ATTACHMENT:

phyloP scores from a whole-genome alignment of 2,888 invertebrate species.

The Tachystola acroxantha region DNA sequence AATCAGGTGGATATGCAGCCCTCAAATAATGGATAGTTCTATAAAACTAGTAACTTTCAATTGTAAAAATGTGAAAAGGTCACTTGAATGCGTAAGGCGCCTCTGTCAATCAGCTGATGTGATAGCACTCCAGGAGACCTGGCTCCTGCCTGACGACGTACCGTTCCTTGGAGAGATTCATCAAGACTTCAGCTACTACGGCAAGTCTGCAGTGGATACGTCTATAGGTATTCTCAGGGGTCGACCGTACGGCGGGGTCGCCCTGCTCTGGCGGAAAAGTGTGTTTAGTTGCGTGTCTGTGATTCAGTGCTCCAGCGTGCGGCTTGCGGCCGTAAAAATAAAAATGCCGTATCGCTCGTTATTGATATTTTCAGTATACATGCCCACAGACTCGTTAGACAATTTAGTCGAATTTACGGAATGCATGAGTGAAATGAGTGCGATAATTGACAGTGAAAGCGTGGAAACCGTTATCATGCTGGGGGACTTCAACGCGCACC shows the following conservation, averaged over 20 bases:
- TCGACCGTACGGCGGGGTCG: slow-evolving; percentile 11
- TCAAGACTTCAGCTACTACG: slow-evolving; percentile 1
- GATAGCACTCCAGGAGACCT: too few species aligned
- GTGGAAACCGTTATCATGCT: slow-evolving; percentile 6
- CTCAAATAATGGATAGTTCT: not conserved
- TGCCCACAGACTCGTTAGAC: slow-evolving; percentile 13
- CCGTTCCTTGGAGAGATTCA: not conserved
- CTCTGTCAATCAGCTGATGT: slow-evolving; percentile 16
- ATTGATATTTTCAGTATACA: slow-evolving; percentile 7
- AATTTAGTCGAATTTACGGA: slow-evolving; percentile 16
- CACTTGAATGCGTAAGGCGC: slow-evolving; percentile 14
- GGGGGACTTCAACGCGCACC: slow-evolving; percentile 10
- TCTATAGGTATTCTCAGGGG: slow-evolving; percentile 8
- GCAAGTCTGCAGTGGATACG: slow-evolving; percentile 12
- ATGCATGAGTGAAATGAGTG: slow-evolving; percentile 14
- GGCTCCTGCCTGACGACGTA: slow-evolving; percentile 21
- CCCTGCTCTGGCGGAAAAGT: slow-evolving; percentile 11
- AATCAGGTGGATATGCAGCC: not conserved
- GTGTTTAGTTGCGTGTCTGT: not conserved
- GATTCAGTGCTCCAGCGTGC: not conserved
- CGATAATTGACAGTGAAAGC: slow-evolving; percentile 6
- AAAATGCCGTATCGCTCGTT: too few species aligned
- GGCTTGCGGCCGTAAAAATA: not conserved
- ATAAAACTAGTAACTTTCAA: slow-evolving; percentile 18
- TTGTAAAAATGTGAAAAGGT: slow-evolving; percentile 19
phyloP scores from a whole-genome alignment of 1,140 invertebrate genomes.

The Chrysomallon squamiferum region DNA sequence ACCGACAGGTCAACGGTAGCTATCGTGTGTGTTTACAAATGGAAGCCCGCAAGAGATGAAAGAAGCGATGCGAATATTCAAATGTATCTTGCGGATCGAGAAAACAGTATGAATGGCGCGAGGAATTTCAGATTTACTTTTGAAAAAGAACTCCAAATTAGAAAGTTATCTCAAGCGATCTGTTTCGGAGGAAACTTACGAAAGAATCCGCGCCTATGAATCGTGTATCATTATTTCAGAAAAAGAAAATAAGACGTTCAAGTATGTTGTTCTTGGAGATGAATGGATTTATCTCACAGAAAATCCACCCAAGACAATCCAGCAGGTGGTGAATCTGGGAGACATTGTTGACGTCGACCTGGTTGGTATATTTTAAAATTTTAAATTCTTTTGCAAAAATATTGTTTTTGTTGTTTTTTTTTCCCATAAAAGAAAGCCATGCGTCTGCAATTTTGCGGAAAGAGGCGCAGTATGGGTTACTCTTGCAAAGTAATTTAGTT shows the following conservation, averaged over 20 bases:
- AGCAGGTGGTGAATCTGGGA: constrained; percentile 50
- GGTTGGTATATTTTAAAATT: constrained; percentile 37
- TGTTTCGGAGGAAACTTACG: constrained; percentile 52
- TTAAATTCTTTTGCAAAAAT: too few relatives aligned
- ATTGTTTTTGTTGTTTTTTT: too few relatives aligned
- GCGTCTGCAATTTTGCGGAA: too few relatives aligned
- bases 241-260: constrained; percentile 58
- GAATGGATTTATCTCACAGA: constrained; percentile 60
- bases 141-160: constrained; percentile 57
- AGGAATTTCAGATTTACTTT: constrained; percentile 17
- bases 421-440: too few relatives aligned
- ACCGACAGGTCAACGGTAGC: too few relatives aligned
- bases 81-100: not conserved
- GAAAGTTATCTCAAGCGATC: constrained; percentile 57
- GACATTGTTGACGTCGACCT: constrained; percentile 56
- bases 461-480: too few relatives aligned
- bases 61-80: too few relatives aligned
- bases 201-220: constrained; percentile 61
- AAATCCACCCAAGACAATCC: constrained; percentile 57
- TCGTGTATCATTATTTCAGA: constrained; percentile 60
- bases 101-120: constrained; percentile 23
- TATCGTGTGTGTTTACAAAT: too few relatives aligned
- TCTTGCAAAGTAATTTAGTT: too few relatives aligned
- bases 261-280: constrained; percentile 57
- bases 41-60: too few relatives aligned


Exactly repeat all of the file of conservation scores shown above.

phyloP scores from a whole-genome alignment of 2,888 invertebrate species.

The Tachystola acroxantha region DNA sequence AATCAGGTGGATATGCAGCCCTCAAATAATGGATAGTTCTATAAAACTAGTAACTTTCAATTGTAAAAATGTGAAAAGGTCACTTGAATGCGTAAGGCGCCTCTGTCAATCAGCTGATGTGATAGCACTCCAGGAGACCTGGCTCCTGCCTGACGACGTACCGTTCCTTGGAGAGATTCATCAAGACTTCAGCTACTACGGCAAGTCTGCAGTGGATACGTCTATAGGTATTCTCAGGGGTCGACCGTACGGCGGGGTCGCCCTGCTCTGGCGGAAAAGTGTGTTTAGTTGCGTGTCTGTGATTCAGTGCTCCAGCGTGCGGCTTGCGGCCGTAAAAATAAAAATGCCGTATCGCTCGTTATTGATATTTTCAGTATACATGCCCACAGACTCGTTAGACAATTTAGTCGAATTTACGGAATGCATGAGTGAAATGAGTGCGATAATTGACAGTGAAAGCGTGGAAACCGTTATCATGCTGGGGGACTTCAACGCGCACC shows the following conservation, averaged over 20 bases:
- TCGACCGTACGGCGGGGTCG: slow-evolving; percentile 11
- TCAAGACTTCAGCTACTACG: slow-evolving; percentile 1
- GATAGCACTCCAGGAGACCT: too few species aligned
- GTGGAAACCGTTATCATGCT: slow-evolving; percentile 6
- CTCAAATAATGGATAGTTCT: not conserved
- TGCCCACAGACTCGTTAGAC: slow-evolving; percentile 13
- CCGTTCCTTGGAGAGATTCA: not conserved
- CTCTGTCAATCAGCTGATGT: slow-evolving; percentile 16
- ATTGATATTTTCAGTATACA: slow-evolving; percentile 7
- AATTTAGTCGAATTTACGGA: slow-evolving; percentile 16
- CACTTGAATGCGTAAGGCGC: slow-evolving; percentile 14
- GGGGGACTTCAACGCGCACC: slow-evolving; percentile 10
- TCTATAGGTATTCTCAGGGG: slow-evolving; percentile 8
- GCAAGTCTGCAGTGGATACG: slow-evolving; percentile 12
- ATGCATGAGTGAAATGAGTG: slow-evolving; percentile 14
- GGCTCCTGCCTGACGACGTA: slow-evolving; percentile 21
- CCCTGCTCTGGCGGAAAAGT: slow-evolving; percentile 11
- AATCAGGTGGATATGCAGCC: not conserved
- GTGTTTAGTTGCGTGTCTGT: not conserved
- GATTCAGTGCTCCAGCGTGC: not conserved
- CGATAATTGACAGTGAAAGC: slow-evolving; percentile 6
- AAAATGCCGTATCGCTCGTT: too few species aligned
- GGCTTGCGGCCGTAAAAATA: not conserved
- ATAAAACTAGTAACTTTCAA: slow-evolving; percentile 18
- TTGTAAAAATGTGAAAAGGT: slow-evolving; percentile 19
phyloP scores from a whole-genome alignment of 1,140 invertebrate genomes.

The Chrysomallon squamiferum region DNA sequence ACCGACAGGTCAACGGTAGCTATCGTGTGTGTTTACAAATGGAAGCCCGCAAGAGATGAAAGAAGCGATGCGAATATTCAAATGTATCTTGCGGATCGAGAAAACAGTATGAATGGCGCGAGGAATTTCAGATTTACTTTTGAAAAAGAACTCCAAATTAGAAAGTTATCTCAAGCGATCTGTTTCGGAGGAAACTTACGAAAGAATCCGCGCCTATGAATCGTGTATCATTATTTCAGAAAAAGAAAATAAGACGTTCAAGTATGTTGTTCTTGGAGATGAATGGATTTATCTCACAGAAAATCCACCCAAGACAATCCAGCAGGTGGTGAATCTGGGAGACATTGTTGACGTCGACCTGGTTGGTATATTTTAAAATTTTAAATTCTTTTGCAAAAATATTGTTTTTGTTGTTTTTTTTTCCCATAAAAGAAAGCCATGCGTCTGCAATTTTGCGGAAAGAGGCGCAGTATGGGTTACTCTTGCAAAGTAATTTAGTT shows the following conservation, averaged over 20 bases:
- AGCAGGTGGTGAATCTGGGA: constrained; percentile 50
- GGTTGGTATATTTTAAAATT: constrained; percentile 37
- TGTTTCGGAGGAAACTTACG: constrained; percentile 52
- TTAAATTCTTTTGCAAAAAT: too few relatives aligned
- ATTGTTTTTGTTGTTTTTTT: too few relatives aligned
- GCGTCTGCAATTTTGCGGAA: too few relatives aligned
- bases 241-260: constrained; percentile 58
- GAATGGATTTATCTCACAGA: constrained; percentile 60
- bases 141-160: constrained; percentile 57
- AGGAATTTCAGATTTACTTT: constrained; percentile 17
- bases 421-440: too few relatives aligned
- ACCGACAGGTCAACGGTAGC: too few relatives aligned
- bases 81-100: not conserved
- GAAAGTTATCTCAAGCGATC: constrained; percentile 57
- GACATTGTTGACGTCGACCT: constrained; percentile 56
- bases 461-480: too few relatives aligned
- bases 61-80: too few relatives aligned
- bases 201-220: constrained; percentile 61
- AAATCCACCCAAGACAATCC: constrained; percentile 57
- TCGTGTATCATTATTTCAGA: constrained; percentile 60
- bases 101-120: constrained; percentile 23
- TATCGTGTGTGTTTACAAAT: too few relatives aligned
- TCTTGCAAAGTAATTTAGTT: too few relatives aligned
- bases 261-280: constrained; percentile 57
- bases 41-60: too few relatives aligned